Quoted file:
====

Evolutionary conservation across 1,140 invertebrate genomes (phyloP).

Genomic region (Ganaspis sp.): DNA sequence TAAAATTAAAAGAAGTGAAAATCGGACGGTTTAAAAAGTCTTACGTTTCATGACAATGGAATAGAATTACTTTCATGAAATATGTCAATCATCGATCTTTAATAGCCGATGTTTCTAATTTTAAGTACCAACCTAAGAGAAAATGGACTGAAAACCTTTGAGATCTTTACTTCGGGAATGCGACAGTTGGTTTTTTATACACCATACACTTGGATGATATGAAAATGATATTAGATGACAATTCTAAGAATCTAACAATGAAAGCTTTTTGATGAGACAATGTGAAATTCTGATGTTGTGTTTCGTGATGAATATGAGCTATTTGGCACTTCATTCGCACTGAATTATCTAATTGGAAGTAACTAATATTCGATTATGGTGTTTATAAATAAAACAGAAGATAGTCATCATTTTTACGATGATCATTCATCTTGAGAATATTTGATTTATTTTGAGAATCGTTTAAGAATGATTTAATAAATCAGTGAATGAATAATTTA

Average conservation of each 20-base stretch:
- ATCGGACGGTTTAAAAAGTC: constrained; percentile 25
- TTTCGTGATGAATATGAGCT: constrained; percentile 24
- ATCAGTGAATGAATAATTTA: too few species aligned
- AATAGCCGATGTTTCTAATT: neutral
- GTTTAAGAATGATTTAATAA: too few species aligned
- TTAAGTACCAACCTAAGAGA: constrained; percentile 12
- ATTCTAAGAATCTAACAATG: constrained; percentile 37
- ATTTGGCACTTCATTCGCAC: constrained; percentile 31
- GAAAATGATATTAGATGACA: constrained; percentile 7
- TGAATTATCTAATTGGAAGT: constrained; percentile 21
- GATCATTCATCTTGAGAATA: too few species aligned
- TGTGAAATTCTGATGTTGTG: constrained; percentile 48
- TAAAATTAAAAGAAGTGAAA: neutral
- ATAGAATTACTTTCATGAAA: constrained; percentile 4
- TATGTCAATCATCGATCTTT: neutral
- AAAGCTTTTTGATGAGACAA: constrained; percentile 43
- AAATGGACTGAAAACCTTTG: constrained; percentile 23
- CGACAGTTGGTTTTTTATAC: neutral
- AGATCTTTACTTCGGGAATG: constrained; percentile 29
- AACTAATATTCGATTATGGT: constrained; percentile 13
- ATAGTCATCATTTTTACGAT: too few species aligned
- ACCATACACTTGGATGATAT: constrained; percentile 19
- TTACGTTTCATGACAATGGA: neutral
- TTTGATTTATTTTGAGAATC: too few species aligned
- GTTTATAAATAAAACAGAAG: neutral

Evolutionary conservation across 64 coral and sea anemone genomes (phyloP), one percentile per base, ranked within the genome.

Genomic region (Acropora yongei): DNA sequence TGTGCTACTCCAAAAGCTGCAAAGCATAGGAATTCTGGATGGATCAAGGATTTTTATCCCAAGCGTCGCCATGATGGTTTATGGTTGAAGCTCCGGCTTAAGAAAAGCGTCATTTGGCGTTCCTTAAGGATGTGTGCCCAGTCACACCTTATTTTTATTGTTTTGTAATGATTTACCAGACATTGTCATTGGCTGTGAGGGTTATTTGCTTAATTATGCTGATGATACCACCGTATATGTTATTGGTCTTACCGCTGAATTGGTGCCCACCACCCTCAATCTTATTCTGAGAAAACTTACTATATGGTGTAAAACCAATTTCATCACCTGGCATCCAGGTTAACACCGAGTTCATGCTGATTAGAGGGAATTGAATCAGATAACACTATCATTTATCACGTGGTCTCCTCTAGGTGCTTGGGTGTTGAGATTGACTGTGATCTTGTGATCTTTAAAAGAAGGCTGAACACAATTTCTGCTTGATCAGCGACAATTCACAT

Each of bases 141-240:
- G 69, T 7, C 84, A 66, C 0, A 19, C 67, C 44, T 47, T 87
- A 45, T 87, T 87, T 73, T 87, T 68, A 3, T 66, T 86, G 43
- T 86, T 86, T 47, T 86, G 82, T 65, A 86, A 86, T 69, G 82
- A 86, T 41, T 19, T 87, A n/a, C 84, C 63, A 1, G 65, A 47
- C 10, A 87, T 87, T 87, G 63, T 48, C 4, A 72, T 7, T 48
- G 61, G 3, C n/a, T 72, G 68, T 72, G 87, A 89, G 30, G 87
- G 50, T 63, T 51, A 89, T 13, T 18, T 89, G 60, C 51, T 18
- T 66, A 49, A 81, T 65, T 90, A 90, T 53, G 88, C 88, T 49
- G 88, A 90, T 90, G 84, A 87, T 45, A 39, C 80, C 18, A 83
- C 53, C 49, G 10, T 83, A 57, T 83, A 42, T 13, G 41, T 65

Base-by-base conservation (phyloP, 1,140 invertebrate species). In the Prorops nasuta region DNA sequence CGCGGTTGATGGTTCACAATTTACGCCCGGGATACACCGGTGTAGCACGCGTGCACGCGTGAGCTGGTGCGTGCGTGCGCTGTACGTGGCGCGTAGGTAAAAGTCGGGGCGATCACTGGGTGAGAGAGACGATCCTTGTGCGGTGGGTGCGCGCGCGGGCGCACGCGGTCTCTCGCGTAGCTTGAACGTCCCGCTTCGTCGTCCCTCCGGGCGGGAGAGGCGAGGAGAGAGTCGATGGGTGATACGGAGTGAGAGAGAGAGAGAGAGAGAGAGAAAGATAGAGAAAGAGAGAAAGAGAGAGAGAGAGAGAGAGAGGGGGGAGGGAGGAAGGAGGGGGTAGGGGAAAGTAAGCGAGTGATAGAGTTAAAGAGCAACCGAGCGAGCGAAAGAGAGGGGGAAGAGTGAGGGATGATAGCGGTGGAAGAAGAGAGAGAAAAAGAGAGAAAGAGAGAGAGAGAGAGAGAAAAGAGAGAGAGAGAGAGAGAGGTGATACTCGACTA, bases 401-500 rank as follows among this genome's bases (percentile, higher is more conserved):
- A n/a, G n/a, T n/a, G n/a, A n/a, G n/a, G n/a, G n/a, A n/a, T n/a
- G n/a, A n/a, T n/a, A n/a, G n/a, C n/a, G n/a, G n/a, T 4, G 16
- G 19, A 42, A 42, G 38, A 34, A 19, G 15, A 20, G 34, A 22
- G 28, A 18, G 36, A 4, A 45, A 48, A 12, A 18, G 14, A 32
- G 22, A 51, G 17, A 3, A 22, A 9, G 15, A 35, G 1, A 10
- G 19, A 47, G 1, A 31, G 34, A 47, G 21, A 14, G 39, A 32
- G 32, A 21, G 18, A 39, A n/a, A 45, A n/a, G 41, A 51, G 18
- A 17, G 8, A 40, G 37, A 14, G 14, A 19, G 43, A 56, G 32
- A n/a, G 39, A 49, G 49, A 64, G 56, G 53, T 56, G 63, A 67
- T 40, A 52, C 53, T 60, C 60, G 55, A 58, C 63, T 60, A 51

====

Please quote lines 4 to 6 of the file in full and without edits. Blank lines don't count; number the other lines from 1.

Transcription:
- ATCGGACGGTTTAAAAAGTC: constrained; percentile 25
- TTTCGTGATGAATATGAGCT: constrained; percentile 24
- ATCAGTGAATGAATAATTTA: too few species aligned